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Posts Tagged ‘baby’

On Cloud 9

Monthly Theme: Nature

Weekly Content: Photography

Photo courtesy of Roisin Byrne. http://www.redbubble.com/people/roisinbyrne

For Baby…

For the first time today, my son pointed to the sky and correctly identified a plane (I think he’d been confusing planes and birds a bit up until this point). It seems he’s really into any mode of transportation these days! Can you imagine, though, how incredible it must be to see and hear a plane go through the sky for the first time.  This beautiful photo was taken from a plane above Boston. How incredible to see the clouds from the other side. Who knows, maybe baby will be able to understand that this photo is taken from a plane flying in the sky. Hey, even if he/she doesn’t, it gives you something to talk about! Take a peak at the recent NY Times article, “From Birth, Engage Your Child With Talk.”

For Mommy…

Why do we take photos? Is it to remember? Is it to appreciate? Is it to communicate? Although I am certainly no expert on the art of photography, one thing I do know for sure is the power of a photo to transport the viewer to another time or place.  Whether it’s a personal photo or an image from national geographic, there’s something really powerful about being able to observe a split moment in time through the eyes of the photographer.



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Sky Blue

Monthly Theme: Nature
Weekly Content: French Art of the 19th and early 20th Centuries
Daily Subject: Art History

"Cypresses," 1889, Vincent Van Gogh (Dutch, 1853-1890), oil on canvas, 36 3/4 x 29 1/8 in., Rogers Fund, http://www.metmuseum.org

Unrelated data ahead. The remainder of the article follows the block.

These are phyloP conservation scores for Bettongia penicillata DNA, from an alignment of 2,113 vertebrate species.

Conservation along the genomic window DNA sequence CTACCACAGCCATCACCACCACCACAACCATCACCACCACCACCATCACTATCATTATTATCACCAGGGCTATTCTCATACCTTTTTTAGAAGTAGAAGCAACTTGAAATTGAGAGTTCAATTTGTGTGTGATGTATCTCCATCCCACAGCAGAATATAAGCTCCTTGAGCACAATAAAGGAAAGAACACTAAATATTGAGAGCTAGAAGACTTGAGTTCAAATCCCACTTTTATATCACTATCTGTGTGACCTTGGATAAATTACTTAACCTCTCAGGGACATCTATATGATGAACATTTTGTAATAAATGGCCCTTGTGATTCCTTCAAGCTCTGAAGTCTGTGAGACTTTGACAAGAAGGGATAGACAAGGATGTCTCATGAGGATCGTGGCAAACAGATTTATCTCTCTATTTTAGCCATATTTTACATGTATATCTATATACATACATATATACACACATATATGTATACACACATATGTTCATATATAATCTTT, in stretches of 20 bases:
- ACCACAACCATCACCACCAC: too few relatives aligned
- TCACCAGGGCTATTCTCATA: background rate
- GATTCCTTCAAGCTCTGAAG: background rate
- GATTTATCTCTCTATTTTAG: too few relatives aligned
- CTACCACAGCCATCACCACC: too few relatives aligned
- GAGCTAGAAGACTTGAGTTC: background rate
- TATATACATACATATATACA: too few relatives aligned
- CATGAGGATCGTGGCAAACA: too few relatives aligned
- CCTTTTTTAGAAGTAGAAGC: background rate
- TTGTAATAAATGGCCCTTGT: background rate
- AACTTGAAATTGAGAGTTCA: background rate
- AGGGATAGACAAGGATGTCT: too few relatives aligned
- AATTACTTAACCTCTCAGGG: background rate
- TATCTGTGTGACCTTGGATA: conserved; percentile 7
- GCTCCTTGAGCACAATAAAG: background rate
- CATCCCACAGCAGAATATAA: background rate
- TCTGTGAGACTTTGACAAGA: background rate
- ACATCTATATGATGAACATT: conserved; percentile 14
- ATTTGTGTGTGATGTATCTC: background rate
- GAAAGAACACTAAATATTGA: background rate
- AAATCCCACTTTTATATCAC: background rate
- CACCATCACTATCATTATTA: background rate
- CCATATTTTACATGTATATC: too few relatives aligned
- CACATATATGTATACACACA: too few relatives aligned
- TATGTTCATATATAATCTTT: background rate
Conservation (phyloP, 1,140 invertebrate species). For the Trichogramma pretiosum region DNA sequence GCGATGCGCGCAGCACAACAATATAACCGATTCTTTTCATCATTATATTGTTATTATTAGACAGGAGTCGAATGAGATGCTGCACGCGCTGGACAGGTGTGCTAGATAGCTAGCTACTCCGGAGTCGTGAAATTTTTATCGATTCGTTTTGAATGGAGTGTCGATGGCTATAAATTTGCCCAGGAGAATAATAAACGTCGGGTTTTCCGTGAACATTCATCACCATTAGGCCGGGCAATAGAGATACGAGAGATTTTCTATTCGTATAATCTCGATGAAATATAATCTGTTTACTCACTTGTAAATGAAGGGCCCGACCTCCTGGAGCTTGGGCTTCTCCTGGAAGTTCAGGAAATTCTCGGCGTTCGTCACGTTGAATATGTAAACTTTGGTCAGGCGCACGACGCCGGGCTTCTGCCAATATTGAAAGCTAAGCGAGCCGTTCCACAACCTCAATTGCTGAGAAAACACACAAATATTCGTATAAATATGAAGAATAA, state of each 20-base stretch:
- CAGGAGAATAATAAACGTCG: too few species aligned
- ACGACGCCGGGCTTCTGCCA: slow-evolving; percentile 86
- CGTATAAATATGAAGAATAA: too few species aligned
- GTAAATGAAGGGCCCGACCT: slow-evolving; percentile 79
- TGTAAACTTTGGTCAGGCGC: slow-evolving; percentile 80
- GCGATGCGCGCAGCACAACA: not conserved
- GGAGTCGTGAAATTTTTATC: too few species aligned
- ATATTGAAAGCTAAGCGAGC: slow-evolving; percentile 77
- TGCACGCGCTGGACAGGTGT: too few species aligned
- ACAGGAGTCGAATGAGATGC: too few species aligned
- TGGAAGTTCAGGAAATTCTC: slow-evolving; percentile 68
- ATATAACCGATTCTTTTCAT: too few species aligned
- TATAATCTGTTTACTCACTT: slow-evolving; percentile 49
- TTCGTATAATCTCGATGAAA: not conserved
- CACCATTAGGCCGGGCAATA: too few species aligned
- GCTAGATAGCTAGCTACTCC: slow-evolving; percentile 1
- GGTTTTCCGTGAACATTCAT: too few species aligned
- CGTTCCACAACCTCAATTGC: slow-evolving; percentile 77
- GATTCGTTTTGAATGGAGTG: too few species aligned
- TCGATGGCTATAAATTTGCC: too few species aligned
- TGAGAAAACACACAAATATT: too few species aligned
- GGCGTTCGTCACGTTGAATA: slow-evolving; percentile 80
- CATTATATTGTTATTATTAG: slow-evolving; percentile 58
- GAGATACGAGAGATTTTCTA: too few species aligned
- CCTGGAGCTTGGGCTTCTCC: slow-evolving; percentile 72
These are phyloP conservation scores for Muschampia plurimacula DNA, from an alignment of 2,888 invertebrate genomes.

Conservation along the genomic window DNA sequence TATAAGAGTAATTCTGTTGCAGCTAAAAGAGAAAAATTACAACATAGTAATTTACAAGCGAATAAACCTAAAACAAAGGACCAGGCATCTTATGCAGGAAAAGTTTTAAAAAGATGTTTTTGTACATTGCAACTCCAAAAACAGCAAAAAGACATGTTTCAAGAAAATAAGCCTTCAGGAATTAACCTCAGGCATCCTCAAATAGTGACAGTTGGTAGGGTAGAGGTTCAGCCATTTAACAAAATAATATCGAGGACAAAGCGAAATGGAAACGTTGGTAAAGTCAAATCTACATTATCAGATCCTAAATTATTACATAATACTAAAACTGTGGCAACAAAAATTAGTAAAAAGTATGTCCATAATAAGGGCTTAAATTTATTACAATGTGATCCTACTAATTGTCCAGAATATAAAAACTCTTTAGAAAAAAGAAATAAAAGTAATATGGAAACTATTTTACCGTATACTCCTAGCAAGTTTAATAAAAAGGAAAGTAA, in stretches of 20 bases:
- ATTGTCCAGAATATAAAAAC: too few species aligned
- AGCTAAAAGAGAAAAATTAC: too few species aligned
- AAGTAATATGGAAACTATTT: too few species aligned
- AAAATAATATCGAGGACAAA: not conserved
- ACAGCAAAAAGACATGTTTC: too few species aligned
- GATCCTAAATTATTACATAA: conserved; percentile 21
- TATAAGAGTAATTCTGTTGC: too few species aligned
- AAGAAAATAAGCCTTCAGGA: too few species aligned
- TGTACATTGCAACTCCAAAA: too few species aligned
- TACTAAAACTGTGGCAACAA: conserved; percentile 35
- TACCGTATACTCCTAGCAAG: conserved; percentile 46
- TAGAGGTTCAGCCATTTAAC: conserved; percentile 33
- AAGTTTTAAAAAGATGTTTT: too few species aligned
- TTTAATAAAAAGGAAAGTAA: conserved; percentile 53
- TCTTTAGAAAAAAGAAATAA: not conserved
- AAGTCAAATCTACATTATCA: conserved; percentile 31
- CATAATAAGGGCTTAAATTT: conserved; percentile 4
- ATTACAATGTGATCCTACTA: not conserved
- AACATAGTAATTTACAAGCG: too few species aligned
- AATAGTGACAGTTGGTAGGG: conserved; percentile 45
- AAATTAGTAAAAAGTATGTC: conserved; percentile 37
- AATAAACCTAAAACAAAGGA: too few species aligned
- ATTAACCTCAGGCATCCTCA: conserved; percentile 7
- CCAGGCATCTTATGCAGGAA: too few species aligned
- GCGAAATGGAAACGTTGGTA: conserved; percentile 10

For Baby…
Van Gogh’s paintings are full of bright colors. What an interesting way to introduce baby to the names of colors. Associating certain colors with parts of nature will help your baby remember their names. For example, you and baby can point out the green trees, the blue sky, and the white clouds.

For Mommy…
Even though Van Gogh is Dutch, I decided to include his work in this week’s study because his art was influenced by the French Impressionists. It wasn’t until Van Gogh moved to Paris in 1886 that his style as an artist really started to develop. It’s interesting to see, in a time before the internet, how artists were able to appreciate and assimilate the styles and techniques of different cultures. Many of the Impressionists were influenced by Japanese artwork.

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Monthly Theme: Mother and Child

Weekly Content: African American Art & Poetry

Daily Subject: Poetry

Our next poet’s work gives voice to the artwork we observed last week. Please click on the link below to read “Mother to Son” by Langston Hughes.

Mother to Son by Langston Hughes : The Poetry Foundation [poem] : Find Poems and Poets. Discover Poetry.

Shared via AddThis

For Baby…

It seems like the mother in the poem is talking to a grown child. However, after thinking about it, I thought it would be a good read for any age group. One of the most important skills in becoming an avid reader is understanding the importance of showing emotion in your voice as you read. This poem is very powerful and will have you bursting with emotion as you read it to your baby. I truly believe that fundamental reading skills can be shaped even before a child can actually read (or talk). I love hearing my 1 year old “reading” his books. I watch as he flips through the pages (often upside down) imitating the intonations he hears when I read to him. Reading to your baby with almost exaggerated expression will teach him/her that changing the pitch and tone of your voice has meaning.

For Mommy…